By: Addison Wylie
Movies like Debug make me wish I had a notebook handy during screenings. I feel overwhelmed trying to remember all of the sci-fi mumbo-jumbo that fills David Hewlett’s futuristic space horror.
Let’s just say Hewlett’s self-penned script has expiatory dialoguing of the laziest kind. Science fiction often hosts the worst scenarios since some filmmakers just want to hurl a bunch of technical nonsense towards the audience and expect movie goers will be excited to hear intergalactic data through a language slightly more advanced than hyphenated binary code.
But, what isn’t off the shelf in Debug? A movie so disinterested in itself that it doesn’t bother to disguise that the production is recycling its sets.
The characters are convicted felons who serve their time cleaning up abandoned space stations. When the group embarks on an unscheduled mission, they’re threatened by a malevolent AI (played by Game of Thrones’ Jason Momoa) who can manipulate the spaceship’s network into a maddening hell.
The criminals are all attractive young actors, which makes it hard to believe this clan was cast based on their ability to be intimidating or heroic, which they’re not. They’re introduced to the audience through one of those pointless sequences where characterization is explained by scrolling block text as a computer recognizes who they are. Frankly, they’re boiled down to physicality and oddball mannerisms. For instance, Kyle Mac doesn’t play the role of Samson. He plays the role of “scruffy, comic relief who is scared of rats”. A shame since Mac is capable of so much more (see: Moon Point). The girls get superficial attributes plus a low-cut top.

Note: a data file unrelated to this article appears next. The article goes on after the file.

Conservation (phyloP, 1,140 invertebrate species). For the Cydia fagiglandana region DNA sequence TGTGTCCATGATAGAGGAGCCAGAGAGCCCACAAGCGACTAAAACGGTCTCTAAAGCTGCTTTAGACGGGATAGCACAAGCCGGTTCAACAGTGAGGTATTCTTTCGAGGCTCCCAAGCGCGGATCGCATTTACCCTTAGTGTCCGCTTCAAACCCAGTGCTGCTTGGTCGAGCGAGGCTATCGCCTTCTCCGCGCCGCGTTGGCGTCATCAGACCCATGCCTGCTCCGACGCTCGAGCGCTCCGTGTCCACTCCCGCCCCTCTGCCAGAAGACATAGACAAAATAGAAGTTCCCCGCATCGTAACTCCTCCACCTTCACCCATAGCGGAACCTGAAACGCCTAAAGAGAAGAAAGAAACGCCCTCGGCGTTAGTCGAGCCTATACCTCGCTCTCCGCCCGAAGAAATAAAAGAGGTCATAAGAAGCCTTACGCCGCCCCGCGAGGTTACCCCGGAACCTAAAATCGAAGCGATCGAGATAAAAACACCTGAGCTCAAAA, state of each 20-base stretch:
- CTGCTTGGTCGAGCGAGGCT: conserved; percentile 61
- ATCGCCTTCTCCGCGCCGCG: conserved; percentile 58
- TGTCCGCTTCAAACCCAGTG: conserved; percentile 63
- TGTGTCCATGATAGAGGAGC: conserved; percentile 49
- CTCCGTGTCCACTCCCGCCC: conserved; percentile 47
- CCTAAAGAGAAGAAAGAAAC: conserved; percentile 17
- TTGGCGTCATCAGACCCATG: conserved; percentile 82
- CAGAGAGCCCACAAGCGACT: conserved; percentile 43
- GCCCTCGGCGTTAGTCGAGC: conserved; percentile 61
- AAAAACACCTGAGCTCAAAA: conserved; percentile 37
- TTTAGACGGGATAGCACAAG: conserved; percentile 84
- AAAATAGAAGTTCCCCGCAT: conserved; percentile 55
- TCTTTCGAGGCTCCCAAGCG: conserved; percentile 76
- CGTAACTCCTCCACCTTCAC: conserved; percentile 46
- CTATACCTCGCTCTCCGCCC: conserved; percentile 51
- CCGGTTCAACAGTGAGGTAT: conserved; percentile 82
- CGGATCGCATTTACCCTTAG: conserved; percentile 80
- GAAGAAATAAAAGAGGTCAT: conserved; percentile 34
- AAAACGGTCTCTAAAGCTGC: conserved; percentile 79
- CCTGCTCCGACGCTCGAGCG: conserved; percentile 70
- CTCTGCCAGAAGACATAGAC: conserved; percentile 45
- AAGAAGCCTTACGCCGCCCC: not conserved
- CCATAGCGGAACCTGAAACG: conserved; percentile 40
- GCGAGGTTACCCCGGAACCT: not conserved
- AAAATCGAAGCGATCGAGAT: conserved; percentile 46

The crooks communicate through POV headsets. While this idea may have looked realistic on paper, the execution is just a slew of invasive close-ups as blips, pixels, and radars clutter the frame. In order to make Debug look futuristic, Hewlett has slathered on a ton of post-production effects – all of which only make the movie look more corny. Gratuitous establishing shots of the haunted spacecraft look as they’ve been inspired by the Sega CD era, and the obvious computer-generated blood add insult to injury (no pun intended).
Then, there’s Jason Momoa. His appearance in Debug suggests he feels sympathy towards low-rent Canadian schlock. First, there was Wolves, and now this. But, even the musclebound actor must’ve wondered why someone of his stature was included in this display of amateur hour. Aside from some plain choreography, most of Momoa’s performance could’ve been Skyped in. Any older actor with furrowed brows and facial hair would’ve fit the bill.
Considering Momoa was most likely the actor with the highest salary, why didn’t Debug take a chance with a lesser known character actor? Then, Hewlett’s production could’ve invested the left over funding towards, I don’t know, another set.